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By Duane Craig
January 21, 2019
So, you want to recover usable items from a job and turn them into a new revenue stream. How do you do that effectively, and who do you involve to get the items and materials to a new market?
Here are some strategies to consider.
The best time to look for reuse and repurpose opportunities is when you're considering whether to pursue a project. That’s why it makes good sense to add reusing and repurposing to the checklist you use for rating projects.
1. Matching Items to Need
If the project is new construction with no demolition or removals, your options will be limited to mostly plant materials, rock, and soil. For instance, you could use large stones and boulders as landscape accents or build them into retaining walls. You could remove and reposition plants, or even pot them and use them on other projects. When you have excess soil, it can be used as fill or—if it's good top soil—as a planting medium.
The key here is to work a deal with the owner. You need to be transparent about what's happening with the materials they own. You might also consider including a section in your bid that outlines your plans for reusing and repurposing. For some owners, this becomes a positive spin that differentiates your bid from all the others.
When the project includes demolition and removals, you have more options for reuse and repurposing. The types of items include:
— Masonry components like brick, stone, asphalt, and concrete
— Lumber like studs, headers, laminated beams and fencing
— Metals including pipe, door frames, and window frames
— Roofing materials like asphalt shingles, slate, metal, and tiles
— Architectural items like fixtures, moulding, cabinets, countertops, appliances, carpeting, flooring and mantelpieces
2. Dealing With the Money
The biggest problem is that renovations and remodels seldom include budget money for dealing with salvaging and getting the items and materials sold or repurposed. However, if you can show reusing and repurposing will reduce the costs of disposal, it's like finding money while adding sustainable aspects to the project. Reusing and repurposing can also help projects seeking green certifications.
You have two challenges when deciding if you will reuse or repurpose:
1. Matching a market to each material.
2. Overcoming the costs of salvaging.
Finding markets requires using some imagination. When you've allotted the time for it, the process won't become just something else to do—instead it’ll be a part of the project. So, for every material or item, think about who could use them and where you could place them so people would know about them. If you have storage space, you might dedicate a section of your website to available salvage. Alternatively, you might place items with a local reseller.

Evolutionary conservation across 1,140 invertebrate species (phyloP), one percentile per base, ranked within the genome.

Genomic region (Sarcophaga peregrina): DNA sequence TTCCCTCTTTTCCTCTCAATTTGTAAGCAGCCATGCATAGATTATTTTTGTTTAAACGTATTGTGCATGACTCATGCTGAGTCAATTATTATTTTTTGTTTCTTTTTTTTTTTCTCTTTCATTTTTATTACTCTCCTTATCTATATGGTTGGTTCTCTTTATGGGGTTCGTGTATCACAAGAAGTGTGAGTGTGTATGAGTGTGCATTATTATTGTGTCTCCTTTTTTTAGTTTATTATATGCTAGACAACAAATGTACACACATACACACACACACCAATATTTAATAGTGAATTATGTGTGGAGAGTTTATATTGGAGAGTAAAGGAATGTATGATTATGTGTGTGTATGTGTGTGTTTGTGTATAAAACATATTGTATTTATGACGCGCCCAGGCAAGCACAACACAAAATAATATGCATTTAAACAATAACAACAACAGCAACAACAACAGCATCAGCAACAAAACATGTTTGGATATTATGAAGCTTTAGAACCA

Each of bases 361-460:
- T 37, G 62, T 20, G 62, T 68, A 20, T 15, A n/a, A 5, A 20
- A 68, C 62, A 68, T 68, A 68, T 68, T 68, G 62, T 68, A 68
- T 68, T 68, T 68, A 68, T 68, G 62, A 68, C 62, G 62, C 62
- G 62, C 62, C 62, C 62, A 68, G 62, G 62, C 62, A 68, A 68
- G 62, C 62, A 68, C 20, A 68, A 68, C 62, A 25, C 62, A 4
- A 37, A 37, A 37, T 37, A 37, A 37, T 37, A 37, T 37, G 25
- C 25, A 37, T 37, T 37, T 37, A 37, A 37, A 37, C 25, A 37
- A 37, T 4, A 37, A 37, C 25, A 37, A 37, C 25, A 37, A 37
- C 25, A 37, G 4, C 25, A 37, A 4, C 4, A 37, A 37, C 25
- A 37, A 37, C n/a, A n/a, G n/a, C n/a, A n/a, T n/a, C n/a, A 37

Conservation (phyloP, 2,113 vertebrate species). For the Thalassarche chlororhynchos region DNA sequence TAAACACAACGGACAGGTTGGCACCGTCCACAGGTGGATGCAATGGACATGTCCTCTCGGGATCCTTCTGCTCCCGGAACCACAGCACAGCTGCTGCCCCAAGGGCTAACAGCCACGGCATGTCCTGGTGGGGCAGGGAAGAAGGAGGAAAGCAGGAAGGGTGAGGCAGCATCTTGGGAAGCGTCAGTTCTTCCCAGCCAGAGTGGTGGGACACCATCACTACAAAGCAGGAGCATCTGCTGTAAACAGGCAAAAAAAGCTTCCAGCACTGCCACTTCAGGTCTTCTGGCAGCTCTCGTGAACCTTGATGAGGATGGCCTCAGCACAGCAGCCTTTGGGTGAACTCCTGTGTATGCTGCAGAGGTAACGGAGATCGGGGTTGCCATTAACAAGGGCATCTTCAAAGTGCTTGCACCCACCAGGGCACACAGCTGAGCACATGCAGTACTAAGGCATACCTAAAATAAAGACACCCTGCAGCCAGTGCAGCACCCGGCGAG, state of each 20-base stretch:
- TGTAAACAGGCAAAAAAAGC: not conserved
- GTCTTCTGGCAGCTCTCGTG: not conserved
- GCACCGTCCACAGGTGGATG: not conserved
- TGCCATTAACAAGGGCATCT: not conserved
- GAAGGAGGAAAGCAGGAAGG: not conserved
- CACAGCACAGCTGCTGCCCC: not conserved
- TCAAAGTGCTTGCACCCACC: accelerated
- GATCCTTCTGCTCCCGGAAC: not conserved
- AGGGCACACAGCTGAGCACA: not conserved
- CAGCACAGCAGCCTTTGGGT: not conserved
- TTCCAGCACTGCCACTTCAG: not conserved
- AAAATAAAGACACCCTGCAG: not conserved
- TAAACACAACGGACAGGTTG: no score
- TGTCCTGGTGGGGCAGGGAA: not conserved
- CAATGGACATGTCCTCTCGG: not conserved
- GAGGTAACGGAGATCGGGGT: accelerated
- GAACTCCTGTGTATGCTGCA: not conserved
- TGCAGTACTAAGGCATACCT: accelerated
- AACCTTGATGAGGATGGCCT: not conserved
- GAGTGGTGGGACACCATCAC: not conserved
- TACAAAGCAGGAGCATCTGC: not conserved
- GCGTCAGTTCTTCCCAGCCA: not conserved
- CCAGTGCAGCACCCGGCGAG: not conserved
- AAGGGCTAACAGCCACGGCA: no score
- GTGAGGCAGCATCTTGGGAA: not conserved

3. Plan to Remove It
It's always easier and more efficient to find new homes for salvageable items long before you start demo. Sometimes, when you can work around the liability aspect, you might even allow the people who are getting the items to do their own removals. When you can't get around it, then at least structure your demo to make removals quicker and cleaner.
For items you can't immediately match to a buyer, you'll have to control your salvaging costs. The easiest way is by being very selective about what you decide to salvage. You should also train the people who do the removals so they preserve as much as possible, while working efficiently.
In some cases, your state or local municipality might actually provide incentives and impose conditions. Some communities have a waiting period from the time they issue the demolition permit until demolition can begin. One case is Menlo Park, California that has a seven-day waiting period which "is to encourage property owners and contractors to salvage materials from the job site."
Some states are even more aggressive about encouraging recovery and reuse. Oregon's House Bill 3456 offers a six percent reduction in waste generation fees to entities that follow the three programs outlined in the bill. One of them is for construction and demolition debris. It channels the items into any of over 100 demolition salvage depots. The public can purchase from these depots. So, check on what help or incentives are available in your state and community.
4. New Opportunities
Approach architects and contractors when you know you'll have specific items for sale, with an eye toward selling them directly as they're being removed from the site. This will save transporting and storing them.
You might not find new uses for everything, but if you have the space to store it and a way to let people know it's available, it's quite likely most will sell. On the other hand, you can gain some community and street credits by donating usable items to places like a Habitat for Humanity ReStore. And, many communities choose construction materials resellers that accept donations, such as the Home ReSource store in Missoula, Montana. These stores will give you a receipt listing the items and values which can be used to get a federal tax deduction. Some of these stores will also provide a store credit which allows you to purchase salvaged materials and fixtures.
Starting early and having a plan is essential if you want to be successful at repurposing and reusing. Beyond the reward of some extra cash though, reusing and repurposing reduces tipping costs and helps with green building certifications.
If you liked this article, here are a few eBooks and webinars you may enjoy:
The Future of Green Building
Is Green Building Worth It?
Go Lean, Get Green – Planning for More Profit with Lean Construction
Sustainable Architecture – Reusing, Repurposing and Reinvigorating
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